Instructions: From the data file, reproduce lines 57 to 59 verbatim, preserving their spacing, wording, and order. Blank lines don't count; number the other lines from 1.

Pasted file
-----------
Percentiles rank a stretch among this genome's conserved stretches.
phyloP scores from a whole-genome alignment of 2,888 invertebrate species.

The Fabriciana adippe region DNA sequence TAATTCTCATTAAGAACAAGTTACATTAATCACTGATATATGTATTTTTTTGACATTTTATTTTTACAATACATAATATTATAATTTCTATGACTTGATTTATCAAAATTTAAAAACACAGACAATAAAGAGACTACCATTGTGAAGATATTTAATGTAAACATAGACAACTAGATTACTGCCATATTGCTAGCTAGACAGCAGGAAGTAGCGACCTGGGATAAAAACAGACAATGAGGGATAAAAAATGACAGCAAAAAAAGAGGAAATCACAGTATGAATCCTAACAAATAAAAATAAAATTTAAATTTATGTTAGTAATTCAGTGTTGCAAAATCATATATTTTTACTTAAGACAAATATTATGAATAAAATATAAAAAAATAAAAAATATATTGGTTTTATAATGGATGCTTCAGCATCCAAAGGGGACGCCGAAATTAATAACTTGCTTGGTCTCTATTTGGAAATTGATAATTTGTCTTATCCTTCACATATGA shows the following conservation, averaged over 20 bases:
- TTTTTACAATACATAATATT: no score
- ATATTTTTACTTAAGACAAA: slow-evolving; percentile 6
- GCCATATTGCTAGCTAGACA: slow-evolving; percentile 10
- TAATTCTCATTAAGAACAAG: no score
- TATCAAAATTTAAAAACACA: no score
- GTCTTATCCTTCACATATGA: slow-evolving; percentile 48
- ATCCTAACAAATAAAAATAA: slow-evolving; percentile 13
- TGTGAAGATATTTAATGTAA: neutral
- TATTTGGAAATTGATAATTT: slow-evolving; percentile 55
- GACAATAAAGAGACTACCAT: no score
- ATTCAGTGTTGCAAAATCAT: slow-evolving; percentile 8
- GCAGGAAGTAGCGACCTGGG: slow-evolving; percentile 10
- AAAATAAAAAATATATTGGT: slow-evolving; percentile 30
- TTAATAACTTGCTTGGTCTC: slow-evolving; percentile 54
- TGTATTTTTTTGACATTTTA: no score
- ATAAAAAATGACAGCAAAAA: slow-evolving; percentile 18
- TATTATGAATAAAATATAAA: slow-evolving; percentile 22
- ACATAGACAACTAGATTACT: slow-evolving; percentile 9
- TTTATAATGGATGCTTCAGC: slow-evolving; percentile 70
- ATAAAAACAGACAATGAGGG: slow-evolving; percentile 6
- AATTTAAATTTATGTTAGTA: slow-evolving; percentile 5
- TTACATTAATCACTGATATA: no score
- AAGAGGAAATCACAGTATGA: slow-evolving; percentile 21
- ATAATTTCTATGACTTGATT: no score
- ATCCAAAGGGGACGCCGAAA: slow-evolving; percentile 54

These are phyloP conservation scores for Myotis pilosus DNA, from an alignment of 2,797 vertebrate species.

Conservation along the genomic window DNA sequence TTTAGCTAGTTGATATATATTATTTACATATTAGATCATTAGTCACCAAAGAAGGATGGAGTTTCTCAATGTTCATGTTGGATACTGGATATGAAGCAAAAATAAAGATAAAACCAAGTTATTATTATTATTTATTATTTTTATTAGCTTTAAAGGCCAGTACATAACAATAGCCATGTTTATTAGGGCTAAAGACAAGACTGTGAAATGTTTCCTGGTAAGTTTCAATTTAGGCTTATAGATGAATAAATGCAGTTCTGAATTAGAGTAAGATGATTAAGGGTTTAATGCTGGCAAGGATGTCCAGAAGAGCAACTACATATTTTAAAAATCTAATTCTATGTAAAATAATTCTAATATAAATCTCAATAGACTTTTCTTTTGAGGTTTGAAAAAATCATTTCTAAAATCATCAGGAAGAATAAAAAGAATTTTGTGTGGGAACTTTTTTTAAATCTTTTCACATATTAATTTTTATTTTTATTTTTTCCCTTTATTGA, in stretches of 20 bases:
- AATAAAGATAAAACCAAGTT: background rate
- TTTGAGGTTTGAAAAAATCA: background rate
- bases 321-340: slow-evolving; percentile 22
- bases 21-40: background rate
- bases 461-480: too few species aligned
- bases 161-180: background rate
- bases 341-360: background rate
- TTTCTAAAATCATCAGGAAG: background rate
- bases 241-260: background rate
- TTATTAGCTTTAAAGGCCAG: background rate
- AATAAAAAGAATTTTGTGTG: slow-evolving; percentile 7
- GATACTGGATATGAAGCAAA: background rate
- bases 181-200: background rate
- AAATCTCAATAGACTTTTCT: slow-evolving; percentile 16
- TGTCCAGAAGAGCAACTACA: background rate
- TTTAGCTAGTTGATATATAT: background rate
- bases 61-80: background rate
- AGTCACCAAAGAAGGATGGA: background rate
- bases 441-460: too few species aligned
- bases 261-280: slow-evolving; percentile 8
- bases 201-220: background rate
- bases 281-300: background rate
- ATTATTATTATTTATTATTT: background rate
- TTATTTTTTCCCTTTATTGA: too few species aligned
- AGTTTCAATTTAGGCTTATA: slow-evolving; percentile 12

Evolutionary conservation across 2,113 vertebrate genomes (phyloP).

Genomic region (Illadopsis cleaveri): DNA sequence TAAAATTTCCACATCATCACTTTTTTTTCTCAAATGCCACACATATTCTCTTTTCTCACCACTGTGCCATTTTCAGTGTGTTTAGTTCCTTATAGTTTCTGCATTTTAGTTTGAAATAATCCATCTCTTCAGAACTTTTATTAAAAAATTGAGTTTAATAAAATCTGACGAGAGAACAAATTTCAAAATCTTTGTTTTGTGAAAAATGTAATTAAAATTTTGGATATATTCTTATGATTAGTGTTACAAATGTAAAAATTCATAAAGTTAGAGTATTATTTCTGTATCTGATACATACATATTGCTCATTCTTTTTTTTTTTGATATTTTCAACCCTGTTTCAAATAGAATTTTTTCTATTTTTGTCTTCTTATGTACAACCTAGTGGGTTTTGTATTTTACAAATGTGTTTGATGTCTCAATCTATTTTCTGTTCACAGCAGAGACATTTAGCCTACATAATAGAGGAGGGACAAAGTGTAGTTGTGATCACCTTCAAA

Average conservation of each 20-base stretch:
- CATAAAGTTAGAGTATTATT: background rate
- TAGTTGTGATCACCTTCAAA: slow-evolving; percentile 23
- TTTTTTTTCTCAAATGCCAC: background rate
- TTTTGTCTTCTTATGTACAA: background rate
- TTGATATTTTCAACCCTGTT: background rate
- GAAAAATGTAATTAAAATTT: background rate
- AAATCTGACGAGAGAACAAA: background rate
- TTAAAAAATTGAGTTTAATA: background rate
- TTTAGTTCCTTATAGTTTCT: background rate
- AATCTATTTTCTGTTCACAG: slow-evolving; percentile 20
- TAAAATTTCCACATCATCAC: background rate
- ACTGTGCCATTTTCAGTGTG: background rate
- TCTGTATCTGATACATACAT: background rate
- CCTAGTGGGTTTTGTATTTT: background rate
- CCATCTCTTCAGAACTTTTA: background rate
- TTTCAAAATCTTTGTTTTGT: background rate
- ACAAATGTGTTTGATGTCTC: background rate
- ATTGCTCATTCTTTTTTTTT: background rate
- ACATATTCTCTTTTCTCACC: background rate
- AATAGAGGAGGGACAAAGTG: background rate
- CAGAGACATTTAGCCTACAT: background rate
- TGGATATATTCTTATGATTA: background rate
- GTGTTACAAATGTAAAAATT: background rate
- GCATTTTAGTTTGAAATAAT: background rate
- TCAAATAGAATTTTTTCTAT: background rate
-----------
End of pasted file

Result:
Genomic region (Illadopsis cleaveri): DNA sequence TAAAATTTCCACATCATCACTTTTTTTTCTCAAATGCCACACATATTCTCTTTTCTCACCACTGTGCCATTTTCAGTGTGTTTAGTTCCTTATAGTTTCTGCATTTTAGTTTGAAATAATCCATCTCTTCAGAACTTTTATTAAAAAATTGAGTTTAATAAAATCTGACGAGAGAACAAATTTCAAAATCTTTGTTTTGTGAAAAATGTAATTAAAATTTTGGATATATTCTTATGATTAGTGTTACAAATGTAAAAATTCATAAAGTTAGAGTATTATTTCTGTATCTGATACATACATATTGCTCATTCTTTTTTTTTTTGATATTTTCAACCCTGTTTCAAATAGAATTTTTTCTATTTTTGTCTTCTTATGTACAACCTAGTGGGTTTTGTATTTTACAAATGTGTTTGATGTCTCAATCTATTTTCTGTTCACAGCAGAGACATTTAGCCTACATAATAGAGGAGGGACAAAGTGTAGTTGTGATCACCTTCAAA

Average conservation of each 20-base stretch:
- CATAAAGTTAGAGTATTATT: background rate